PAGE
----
Slow Waters Run Deep: The Great Individualist Part 8

Wyoming helped develop western water law, including the very idea that public waters belong to all of us. But the state's reluctance to update its laws has left ranchers scrambling to protect their streams and wells, as drought and water hoarding make water scarcer than ever.

Bonus: Out There

If Out There isn't already on your radar, it should be. It's an award-winning show that uses stories about the outdoors to help you make sense of your life and your world. Just like the Modern West, Out There gets up close and personal, but at the same time, each of its episodes invites you to think big, exploring deeper questions that matter to all of us. In this episode, Out There explores something on a lot of our minds this time of year: wildfires. Becky Jensen had given herself the perfect present for her 50th birthday: a two-week solo backpacking trip. But when she emerged from the trail, she learned that a wildfire had started near her home in northern Colorado. Her house might already be gone. Becky takes us from the tranquility of the San Juan mountains to a cramped basement where she waited out her evacuation, and explores the difficult process of finding a sense of peace, when a natural disaster threatens everything you've built.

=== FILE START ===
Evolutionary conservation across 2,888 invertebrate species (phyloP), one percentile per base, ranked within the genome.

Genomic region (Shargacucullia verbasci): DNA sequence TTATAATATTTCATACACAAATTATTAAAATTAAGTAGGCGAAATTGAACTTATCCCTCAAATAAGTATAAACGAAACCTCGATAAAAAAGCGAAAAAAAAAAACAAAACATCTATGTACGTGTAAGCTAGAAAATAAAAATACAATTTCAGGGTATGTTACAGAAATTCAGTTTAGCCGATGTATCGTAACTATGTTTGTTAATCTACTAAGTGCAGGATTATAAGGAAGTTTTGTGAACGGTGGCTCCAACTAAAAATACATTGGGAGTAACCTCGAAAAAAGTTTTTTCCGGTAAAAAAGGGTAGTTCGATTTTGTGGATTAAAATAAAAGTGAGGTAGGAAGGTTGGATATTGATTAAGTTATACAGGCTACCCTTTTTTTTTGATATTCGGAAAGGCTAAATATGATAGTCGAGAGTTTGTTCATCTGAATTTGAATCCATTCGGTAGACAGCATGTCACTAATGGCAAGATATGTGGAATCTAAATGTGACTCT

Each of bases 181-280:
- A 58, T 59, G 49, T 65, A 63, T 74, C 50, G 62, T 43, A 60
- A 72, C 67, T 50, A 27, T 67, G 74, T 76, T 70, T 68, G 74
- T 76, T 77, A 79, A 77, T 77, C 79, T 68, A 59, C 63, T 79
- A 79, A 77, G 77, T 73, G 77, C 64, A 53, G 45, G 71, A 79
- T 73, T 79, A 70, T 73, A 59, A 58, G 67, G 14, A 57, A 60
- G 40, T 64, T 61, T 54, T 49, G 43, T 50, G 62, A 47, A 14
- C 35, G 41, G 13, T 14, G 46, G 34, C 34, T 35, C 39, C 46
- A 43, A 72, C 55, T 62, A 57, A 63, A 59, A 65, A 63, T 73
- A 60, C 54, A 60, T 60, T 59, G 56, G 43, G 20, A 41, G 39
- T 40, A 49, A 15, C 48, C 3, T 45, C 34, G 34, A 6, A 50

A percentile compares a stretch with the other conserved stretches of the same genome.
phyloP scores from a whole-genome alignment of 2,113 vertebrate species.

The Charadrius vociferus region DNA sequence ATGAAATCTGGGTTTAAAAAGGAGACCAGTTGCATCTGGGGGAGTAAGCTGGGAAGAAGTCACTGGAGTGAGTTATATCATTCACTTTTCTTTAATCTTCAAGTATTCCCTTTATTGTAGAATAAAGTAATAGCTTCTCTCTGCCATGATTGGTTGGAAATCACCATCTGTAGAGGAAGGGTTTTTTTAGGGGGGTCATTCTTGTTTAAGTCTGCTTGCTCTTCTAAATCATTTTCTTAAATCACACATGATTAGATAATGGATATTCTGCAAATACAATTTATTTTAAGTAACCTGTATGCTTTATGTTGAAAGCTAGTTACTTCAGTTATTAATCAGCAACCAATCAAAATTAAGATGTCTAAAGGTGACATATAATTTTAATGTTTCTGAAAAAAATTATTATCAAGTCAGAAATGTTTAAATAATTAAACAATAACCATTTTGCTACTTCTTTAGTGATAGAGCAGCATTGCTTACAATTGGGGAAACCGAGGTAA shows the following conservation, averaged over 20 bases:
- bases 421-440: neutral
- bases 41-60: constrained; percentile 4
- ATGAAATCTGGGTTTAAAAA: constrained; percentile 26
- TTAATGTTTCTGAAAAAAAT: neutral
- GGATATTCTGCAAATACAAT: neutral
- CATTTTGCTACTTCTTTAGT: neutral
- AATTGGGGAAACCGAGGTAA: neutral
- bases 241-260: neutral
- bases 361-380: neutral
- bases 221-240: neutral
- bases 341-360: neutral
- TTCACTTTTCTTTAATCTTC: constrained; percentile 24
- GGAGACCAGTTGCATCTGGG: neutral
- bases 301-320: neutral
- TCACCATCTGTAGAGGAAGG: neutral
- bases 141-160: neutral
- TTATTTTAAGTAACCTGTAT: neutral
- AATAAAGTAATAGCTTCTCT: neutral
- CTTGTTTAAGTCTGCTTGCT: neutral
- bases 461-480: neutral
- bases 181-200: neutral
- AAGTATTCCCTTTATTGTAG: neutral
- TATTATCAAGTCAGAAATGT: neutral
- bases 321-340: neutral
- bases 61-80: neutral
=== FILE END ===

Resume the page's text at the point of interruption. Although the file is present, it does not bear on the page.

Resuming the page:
Big Is Fragile: The Great Individualist Part 5

We follow the cow's journey from the mountain pasture to the feedlot and eventually the slaughterhouse. Along the way, we hear from animal welfare advocate Temple Grandin and cattle handlers who all want a fairer, more humane market – and one not so monopolized by large corporations.